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Inventory Costs

By Anonymous - Posted on 11 February 2012

The following costs are used for inventory management decisions :

- Item cost,
- Carrying costs,
- Ordering costs,
- Stockout costs,
- Capacity associated costs.

Item cost
Item cost is the price paid for purchase item, which consists of the cost of the item and any other costs associated in getting the item into the plant. The inclusive cost is often called the landed price. For an item manufactured in-house, the cost includes direct material, direct labor and factory overhead.

Carrying costs
Carrying costs include all expenses incurred by the firm because of the volume of inventory carried. As inventory increases, so do these costs. They can be broken down into 3 categories:
- Capital costs. Money investment in inventory is not available for other uses and as such represents a lost opportunity cost;
- Storage costs. Storing inventory requires spaces, workers and equipment.
As inventory increases, so do these costs;
- Risk costs. The risk in carrying inventory are:
o Obsolescence, loss of product value resulting from change or technological development;
o Damage, inventory damaged while being held or moved;
o Pilferage, goods lost, strayed or stolen;
o Deterioration, inventory that rots or dissipates in storage or whose shelf life is limited.

The carrying cost is usually defined as a percentage of the dollar value of inventory per unit of time (usually one year). Textbooks tend to use a figure of 20- 30% in manufacturing industries. This is realistic in many cases but not with all products.

Ordering costs
Ordering costs are those associated with placing an order either with the factory or a supplier. The annual cost of ordering depends upon the number of orders placed in a year. Ordering costs in a factory includes the following:
- Production control costs. The annual cost and effort expended in production control depend on the number or orders placed, not on the
quantity ordered. The costs incurred are those of issuing and closing orders, scheduling, loading, dispatching and expediting;
- Setup and teardown costs.Every time an order is issued, work centers have to set up to run the order and tear down the setup at the end of the run;
- Lost capacity cost. Every time an order is placed at a work center, the time taken to set up is lost as productive output time. It is particularly important and costly with bottleneck resources;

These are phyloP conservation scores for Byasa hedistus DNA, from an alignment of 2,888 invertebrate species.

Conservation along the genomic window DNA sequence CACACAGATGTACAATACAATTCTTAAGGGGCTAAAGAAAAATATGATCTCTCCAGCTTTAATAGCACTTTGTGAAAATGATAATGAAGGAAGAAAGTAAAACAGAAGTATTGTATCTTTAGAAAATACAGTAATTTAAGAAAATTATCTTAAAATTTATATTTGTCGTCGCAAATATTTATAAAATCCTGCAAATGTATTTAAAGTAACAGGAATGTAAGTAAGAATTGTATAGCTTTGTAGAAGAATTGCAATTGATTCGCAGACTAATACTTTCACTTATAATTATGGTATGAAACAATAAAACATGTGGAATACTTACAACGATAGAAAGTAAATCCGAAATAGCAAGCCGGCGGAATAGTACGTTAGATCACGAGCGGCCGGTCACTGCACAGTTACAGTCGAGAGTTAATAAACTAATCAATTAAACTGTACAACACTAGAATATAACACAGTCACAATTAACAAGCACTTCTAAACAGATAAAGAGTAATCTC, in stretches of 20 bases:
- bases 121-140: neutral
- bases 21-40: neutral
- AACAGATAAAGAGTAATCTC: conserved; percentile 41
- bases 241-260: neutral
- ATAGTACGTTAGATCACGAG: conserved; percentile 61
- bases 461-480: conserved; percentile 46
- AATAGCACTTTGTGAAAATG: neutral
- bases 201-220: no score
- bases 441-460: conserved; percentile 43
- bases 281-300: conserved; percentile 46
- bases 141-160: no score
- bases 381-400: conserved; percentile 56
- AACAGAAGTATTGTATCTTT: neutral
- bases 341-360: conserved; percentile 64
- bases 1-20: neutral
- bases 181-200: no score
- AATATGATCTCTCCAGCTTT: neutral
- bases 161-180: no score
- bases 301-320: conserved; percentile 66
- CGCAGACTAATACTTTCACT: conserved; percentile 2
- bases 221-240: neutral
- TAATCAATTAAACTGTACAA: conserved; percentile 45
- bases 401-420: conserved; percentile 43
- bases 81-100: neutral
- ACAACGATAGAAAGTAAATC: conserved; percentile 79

- Purchase order cost. Every time a purchase order is placed, costs are incurred to place the order. These costs include order preparation, followup, expediting, receiving, authorizing payment ant the accounting cost of receiving and paying the invoice. The annual cost of ordering depends upon the number of orders placed.

The annual cost of ordering depends upon the number of orders placed in a year. This can be reduced by ordering more at one time. However, this drives up the inventory level and the annual cost of carrying inventory.

Stockout costs
If demand during the lead time exceeds forecast, we can expect a stockout. A stockout can potentially be expensive because of back-order cost, lost sales and possibly lost customers.

Capacity-associated costs
When output levels must be changes, there may be costs for overtime, hiring, training, extra shifts and layoffs. These capacity-associated costs can be avoided by leveling production. However, this builds inventory in the slack periods.

Cost Balancing
Whether inventory is an asset used to accomplish the objective of an organization or a liability depends on its management; both conditions may exist in the same firm at the same time. There are benefits as well as costs to having inventory. The problem is to balance the cost of carrying inventory with the following:

Customer service. Higher inventory levels result in higher customer service levels. Lower levels of inventory can cause potential stock-out, backorders, lost sales and lost customers.

Operating efficiency. Higher inventory levels allow leveling production, longer production runs and reduced set-up time. Inventory lets manufacturing purchase in larger quantities availing volume discounts.

Cost of placing orders. Ordering smaller quantities each time an order is placed can reduce inventory. However, this increases the annual ordering costs.

Transportation and handling cost. The more often goods have to be moved and smaller the quantities moved, the greater the transportation and materials handling cost. However, moving larger lots leads to higher inventory.


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